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Shuttered Belmont Cafe And Owner Accused Of Owing $32K To Vendors, Staff

By Ariel Cheung | August 31, 2016 8:42am
 New booths, exposed vents and a revamped color scheme are among changes made at The Belmont Cafe.
New booths, exposed vents and a revamped color scheme are among changes made at The Belmont Cafe.
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DNAinfo/Ariel Cheung

LAKEVIEW — Plagued by allegations of bounced checks and unpaid employees, The Belmont Cafe was sold to new owners this month as its founder faces multiple lawsuits and a Department of Labor claim.

For months, checks from the restaurant bounced, while staff said they went without pay. At least one ex-employee filed a claim of unpaid wages with the Illinois Department of Labor.

Owner Nicolas George, who opened The Belmont Cafe at 930 W. Belmont Ave. last June at the former location of Clarke's Diner, said he had no knowledge of any unpaid wages.

"I'm not aware of employees being unpaid or anyone saying they were treated wrong," George said. "I had no one coming to me."

Meanwhile, checks from the restaurant were being returned for insufficient funds as early as July 2015, according to four civil lawsuits filed against George and The Belmont Cafe.

Reinhart Foodservice, Sysco, Key Food Services and a Northbrook cash exchange have sued The Belmont Cafe for claims between $802 and $12,572. A total $31,753 is being sought among them, including damages and attorney and court fees.

Nicolas George of The Belmont Cafe. [DNAinfo/Ariel Cheung]

Attempts to serve George with the complaints have been unsuccessful, court records state. George did not respond to further attempts to contact him regarding the lawsuits.

While staying open late — although not quite the round-the-clock schedule of Clarke's — and remaining a diner, The Belmont Cafe never reached the popularity of its predecessor.

The lack of customers quickly became an issue, former employees told DNAinfo Chicago.

"At first it was really busy, because it was the former Clarke's," said Destinée Cambium, who worked at Clarke's on Belmont before transitioning with it to George's restaurant. "But it started to get slower."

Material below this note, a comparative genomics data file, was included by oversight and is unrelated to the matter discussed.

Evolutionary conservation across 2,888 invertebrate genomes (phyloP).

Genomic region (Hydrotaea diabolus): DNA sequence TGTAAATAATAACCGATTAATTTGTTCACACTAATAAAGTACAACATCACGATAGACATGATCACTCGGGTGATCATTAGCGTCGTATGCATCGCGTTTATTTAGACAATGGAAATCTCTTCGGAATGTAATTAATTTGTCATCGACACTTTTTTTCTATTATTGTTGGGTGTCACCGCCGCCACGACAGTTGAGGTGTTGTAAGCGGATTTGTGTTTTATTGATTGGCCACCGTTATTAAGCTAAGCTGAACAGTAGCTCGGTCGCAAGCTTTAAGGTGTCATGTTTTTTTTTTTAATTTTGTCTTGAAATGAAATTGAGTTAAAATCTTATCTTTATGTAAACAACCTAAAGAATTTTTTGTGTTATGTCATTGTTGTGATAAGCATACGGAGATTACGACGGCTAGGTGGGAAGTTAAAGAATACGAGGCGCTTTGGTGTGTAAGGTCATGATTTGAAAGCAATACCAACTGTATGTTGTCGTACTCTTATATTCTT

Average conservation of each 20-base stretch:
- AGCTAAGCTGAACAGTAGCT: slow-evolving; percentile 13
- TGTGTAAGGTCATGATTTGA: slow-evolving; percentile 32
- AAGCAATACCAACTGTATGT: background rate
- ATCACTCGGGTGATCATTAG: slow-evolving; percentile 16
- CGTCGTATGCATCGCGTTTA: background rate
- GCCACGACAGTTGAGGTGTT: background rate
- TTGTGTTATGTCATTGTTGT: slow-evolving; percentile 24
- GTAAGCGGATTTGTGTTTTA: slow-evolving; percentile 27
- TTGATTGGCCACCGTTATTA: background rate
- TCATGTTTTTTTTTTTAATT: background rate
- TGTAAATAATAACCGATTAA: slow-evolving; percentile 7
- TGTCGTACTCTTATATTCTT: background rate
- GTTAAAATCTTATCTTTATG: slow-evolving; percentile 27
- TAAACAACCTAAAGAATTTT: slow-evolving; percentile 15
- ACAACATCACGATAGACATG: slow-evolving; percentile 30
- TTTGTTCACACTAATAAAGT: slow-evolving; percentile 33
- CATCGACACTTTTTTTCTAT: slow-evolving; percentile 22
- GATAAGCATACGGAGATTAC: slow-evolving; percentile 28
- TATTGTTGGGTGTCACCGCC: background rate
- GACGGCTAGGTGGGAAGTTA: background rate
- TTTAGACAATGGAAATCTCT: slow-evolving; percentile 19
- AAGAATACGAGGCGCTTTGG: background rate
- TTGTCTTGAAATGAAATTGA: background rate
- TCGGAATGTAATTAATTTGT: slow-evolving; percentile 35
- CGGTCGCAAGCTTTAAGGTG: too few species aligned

Payment was scarce, although managers promised each week that cash was coming — soon, employees said.

Cambium, 20, said the wait staff relied on tips, so only working a few tables per shift was devastating. Owed $500, she finally got her back pay when her mother threatened to call public attention to the matter, she said.

New booths, exposed vents and a revamped color scheme were among changes made at The Belmont Cafe when it opened in June 2015. [DNAinfo/Ariel Cheung]

Oscar Quiroz Jr. wasn't paid for five of the seven months he worked at The Belmont Cafe, he asserted in an unpaid wages claim filed July 25 with the state division of fair labor. Quiroz said he's owed $525 for 100 hours of work and submitted time-stamped records of his work shifts.

The state can't comment on the unresolved case, but the Department of Labor confirmed the cafe had an active wage complaint filed against it. Two other employees said they also failed to receive all their wages from The Belmont Cafe.

As a full-time student at the University of Illinois-Chicago, "weekends were my one opportunity to make money," Quiroz said. To pay for rent and tuition, he relied on two part-time jobs.

As paychecks stopped coming, Quiroz, 20, said he worked as many hours as possible to try and make up what he lacked in tips. Quitting wasn't an option until he found a replacement job.

"That was the story with everyone there — they had to work so much just to make up for everything else," Quiroz said.

Managers and head chefs occasionally gave the wait staff small sums of $50 or $80 "when they had money to spare," Quiroz said. They all hoped for the day when the restaurant's bar would open up in the second half of the storefront, but it never came.

George said he didn't know why his former employees would claim to be not paid.

"I don't know why anyone would stay at a place they weren't being paid at," George said in an interview on Aug. 24. "There are disgruntled employees at all kinds of businesses — we've had our fair share."


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